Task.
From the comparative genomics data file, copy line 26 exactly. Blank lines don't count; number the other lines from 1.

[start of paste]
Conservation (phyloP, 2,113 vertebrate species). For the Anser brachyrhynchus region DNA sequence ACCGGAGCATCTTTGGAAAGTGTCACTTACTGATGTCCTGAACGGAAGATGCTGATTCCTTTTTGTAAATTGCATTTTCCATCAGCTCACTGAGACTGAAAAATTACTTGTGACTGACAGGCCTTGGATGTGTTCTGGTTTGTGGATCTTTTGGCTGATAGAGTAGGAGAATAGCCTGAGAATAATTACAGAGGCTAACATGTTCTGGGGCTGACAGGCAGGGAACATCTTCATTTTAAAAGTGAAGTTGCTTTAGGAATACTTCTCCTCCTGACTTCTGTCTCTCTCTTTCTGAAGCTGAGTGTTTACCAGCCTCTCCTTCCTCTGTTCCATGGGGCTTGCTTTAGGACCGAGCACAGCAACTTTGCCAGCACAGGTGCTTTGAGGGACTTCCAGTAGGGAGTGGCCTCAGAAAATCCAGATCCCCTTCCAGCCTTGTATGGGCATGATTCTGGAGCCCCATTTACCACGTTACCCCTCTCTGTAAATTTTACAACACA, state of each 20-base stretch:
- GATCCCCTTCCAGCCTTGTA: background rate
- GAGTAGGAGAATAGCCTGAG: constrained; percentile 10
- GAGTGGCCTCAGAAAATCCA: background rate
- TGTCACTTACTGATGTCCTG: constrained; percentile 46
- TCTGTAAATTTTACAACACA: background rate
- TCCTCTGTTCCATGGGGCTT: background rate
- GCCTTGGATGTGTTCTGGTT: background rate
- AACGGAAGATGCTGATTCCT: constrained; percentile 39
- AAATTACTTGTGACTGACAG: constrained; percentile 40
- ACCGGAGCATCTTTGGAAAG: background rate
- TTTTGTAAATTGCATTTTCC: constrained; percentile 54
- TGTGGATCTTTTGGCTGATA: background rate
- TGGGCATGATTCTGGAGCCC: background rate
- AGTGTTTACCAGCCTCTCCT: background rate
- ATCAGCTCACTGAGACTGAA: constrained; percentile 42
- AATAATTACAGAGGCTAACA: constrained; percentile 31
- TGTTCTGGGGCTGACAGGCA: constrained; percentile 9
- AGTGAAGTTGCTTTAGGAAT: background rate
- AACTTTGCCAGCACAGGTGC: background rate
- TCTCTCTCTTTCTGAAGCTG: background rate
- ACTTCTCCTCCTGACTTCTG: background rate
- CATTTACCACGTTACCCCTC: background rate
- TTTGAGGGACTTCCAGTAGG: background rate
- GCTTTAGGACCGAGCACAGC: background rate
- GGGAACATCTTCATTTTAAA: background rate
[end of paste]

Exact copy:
- GGGAACATCTTCATTTTAAA: background rate